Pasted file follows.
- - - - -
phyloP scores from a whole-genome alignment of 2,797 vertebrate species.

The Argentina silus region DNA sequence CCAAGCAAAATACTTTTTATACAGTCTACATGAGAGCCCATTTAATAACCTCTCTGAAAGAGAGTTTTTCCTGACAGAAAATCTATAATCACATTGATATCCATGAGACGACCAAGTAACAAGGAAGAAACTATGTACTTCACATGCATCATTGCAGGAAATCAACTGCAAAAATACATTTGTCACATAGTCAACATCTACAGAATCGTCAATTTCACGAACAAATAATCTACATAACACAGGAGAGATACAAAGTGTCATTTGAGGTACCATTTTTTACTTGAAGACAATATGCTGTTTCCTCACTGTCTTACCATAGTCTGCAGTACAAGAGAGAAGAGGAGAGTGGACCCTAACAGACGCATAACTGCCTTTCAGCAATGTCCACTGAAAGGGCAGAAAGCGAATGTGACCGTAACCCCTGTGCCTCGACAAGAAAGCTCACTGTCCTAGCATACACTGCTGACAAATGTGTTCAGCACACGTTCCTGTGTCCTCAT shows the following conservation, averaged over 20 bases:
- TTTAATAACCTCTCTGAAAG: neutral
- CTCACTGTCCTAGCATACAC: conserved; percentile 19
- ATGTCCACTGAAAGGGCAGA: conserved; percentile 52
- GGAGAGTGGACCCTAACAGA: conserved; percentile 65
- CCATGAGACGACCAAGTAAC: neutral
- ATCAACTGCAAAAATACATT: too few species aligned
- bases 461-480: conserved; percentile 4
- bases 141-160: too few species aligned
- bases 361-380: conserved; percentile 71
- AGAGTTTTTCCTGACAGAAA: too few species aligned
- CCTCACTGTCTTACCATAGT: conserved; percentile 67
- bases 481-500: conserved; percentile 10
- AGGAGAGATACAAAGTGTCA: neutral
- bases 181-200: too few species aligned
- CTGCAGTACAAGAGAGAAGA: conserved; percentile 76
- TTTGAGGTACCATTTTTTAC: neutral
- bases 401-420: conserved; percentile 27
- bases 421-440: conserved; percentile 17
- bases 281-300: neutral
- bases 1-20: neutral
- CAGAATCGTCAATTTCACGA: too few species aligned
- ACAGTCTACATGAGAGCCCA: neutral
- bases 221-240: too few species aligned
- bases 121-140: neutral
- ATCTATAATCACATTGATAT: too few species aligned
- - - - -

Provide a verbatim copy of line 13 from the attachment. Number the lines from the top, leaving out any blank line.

- CCTCACTGTCTTACCATAGT: conserved; percentile 67